Who’s the brainiac that came up with the town name of Eichendorf? How could you possibly have chosen that from all 119 villages, hamlets, and farms that are all now part of “Oak Village” (that’s the English translation, if you haven’t guessed) on the Vils River?
The only bad part is that there isn’t enough time to see all 119 villages. Drats, I’m gonna have to come back in my next life as a resident of this Lower Bavarian town — just so I can do it all. ;-)
What I did managed to find is a long-gone castle in the village of Adldorf. The 20th century one that replaced it, isn’t quite the same thing — but it’s still worth seeing. As is the Immaculate Conception Church that’s a Baroque one from 1736, with a chapel that’s got art from four centuries (15th – 18th).
Eichendorf — Top Areas Of Interest
Over in Dornach there is the Pfarrkirche St. Laurentius. Although it was initially built in the 1200s, this building is what’s known as Late-Gothic architecture from the 16th century.
As impressive as these churches are, it is the St. Martin Church that everyone comes to see. St. Martin’s was built in 1466, but over the years it saw a Baroque renovation and its altar is done with a Rococo design.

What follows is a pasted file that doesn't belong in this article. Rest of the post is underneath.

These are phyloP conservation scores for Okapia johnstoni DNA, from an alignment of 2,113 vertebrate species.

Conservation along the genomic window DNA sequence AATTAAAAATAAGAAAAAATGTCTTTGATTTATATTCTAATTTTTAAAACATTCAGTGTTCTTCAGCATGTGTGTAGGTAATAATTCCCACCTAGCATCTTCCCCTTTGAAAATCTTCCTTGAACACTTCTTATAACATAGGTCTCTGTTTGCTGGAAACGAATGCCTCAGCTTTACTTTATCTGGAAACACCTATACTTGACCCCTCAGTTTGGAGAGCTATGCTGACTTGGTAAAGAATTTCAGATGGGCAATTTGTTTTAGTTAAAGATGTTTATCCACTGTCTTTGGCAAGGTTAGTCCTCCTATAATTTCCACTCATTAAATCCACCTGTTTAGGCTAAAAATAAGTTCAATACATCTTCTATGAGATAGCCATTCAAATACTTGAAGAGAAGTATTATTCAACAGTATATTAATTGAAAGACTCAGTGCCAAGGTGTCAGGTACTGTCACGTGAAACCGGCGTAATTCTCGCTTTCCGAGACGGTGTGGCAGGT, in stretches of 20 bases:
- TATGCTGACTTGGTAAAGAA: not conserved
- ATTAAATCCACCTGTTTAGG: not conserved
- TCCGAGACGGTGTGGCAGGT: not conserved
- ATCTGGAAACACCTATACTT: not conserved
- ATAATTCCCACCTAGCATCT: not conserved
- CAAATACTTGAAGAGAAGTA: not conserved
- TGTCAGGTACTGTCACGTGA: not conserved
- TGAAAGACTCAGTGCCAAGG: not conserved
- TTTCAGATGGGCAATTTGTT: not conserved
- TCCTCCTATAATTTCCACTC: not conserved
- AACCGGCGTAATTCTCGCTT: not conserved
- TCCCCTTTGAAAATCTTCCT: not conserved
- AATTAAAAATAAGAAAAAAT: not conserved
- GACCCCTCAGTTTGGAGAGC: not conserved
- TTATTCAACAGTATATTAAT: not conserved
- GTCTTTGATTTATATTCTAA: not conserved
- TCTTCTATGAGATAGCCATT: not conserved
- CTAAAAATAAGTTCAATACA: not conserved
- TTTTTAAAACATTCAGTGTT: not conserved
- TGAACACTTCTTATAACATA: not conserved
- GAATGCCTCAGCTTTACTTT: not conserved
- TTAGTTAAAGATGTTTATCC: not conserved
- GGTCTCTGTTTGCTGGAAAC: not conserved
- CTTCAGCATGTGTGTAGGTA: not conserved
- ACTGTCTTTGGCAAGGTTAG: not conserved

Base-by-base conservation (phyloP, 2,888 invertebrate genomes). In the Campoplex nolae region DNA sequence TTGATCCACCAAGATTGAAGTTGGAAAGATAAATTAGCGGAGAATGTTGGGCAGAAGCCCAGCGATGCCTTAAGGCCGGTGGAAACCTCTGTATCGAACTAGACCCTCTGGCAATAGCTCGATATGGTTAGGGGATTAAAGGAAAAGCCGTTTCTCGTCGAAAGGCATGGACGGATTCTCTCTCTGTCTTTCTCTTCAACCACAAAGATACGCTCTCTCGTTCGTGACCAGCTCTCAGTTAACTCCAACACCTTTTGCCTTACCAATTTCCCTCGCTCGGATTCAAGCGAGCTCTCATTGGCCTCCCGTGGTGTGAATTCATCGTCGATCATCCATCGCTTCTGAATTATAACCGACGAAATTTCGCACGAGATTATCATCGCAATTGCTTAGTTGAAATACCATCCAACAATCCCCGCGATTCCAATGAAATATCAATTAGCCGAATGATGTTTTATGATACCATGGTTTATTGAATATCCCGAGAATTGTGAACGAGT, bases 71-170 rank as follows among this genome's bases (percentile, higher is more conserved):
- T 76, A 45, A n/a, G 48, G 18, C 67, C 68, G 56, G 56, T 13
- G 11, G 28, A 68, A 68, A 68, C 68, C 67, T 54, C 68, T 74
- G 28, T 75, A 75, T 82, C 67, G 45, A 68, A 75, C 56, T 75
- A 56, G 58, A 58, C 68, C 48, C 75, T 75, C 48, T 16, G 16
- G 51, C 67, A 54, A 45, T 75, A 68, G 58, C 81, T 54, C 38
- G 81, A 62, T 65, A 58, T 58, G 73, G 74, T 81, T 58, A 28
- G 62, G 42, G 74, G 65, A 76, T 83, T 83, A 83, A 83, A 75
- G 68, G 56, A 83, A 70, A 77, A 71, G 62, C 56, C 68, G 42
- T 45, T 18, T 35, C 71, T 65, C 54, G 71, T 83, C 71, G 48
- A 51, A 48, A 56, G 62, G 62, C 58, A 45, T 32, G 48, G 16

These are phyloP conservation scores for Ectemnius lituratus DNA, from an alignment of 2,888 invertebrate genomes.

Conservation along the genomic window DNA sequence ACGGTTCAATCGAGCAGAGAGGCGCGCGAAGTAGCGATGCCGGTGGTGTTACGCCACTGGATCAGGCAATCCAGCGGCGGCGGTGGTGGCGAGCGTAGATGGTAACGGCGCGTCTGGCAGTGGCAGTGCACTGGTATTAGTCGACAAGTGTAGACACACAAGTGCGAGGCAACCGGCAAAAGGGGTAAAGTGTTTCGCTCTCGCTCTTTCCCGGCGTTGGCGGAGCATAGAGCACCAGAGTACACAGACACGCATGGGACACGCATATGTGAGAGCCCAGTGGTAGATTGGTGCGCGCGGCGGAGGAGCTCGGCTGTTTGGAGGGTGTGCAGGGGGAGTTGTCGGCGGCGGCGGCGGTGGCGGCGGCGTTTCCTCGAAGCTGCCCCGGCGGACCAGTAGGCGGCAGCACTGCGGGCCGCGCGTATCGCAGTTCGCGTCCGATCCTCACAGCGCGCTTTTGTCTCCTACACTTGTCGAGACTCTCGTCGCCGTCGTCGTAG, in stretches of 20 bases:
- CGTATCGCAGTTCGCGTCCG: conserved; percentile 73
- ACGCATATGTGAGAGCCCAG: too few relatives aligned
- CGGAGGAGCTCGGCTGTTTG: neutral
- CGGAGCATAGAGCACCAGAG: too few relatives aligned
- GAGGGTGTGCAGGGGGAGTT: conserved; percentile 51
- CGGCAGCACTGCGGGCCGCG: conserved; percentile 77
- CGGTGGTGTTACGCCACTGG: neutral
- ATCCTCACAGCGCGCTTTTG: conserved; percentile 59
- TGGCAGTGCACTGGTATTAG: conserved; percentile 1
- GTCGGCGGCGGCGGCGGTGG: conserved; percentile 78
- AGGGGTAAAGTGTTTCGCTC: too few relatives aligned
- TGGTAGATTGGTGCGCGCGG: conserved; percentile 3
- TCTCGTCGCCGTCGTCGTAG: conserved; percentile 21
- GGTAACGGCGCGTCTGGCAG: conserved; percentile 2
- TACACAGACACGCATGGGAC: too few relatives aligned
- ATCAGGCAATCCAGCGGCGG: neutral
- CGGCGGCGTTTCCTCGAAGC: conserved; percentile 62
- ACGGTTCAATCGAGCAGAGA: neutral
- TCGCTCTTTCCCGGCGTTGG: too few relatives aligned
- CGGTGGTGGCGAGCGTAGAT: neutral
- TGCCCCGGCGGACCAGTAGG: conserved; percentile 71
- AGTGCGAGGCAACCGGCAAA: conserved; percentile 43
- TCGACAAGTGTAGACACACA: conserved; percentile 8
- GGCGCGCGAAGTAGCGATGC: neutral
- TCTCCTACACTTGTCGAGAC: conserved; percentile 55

Pretty doesn’t quite cover it.
When it comes to pretty the hiking trails found in the hamlet of Pitzling come to mind. Pitzling has always been small, but don’t let its size stop you from enjoying it.
When it comes to enjoying yourself think of nothing else but Eichendorf’s festivals and markets. The biggie is the 4-day Parkfest in mid-July, but there’s also the Maimarkt, the Pumpkin Festival in September, the Martins Market in November, followed by the Christmas Market in December.
This is all in addition to Eichendorf’s Weekly Market that kicks off every Saturday from 8am to noon.
You know, with all this shopping and partying it doesn’t matter who the brainiac was that named Eichendorf — they were right on the money!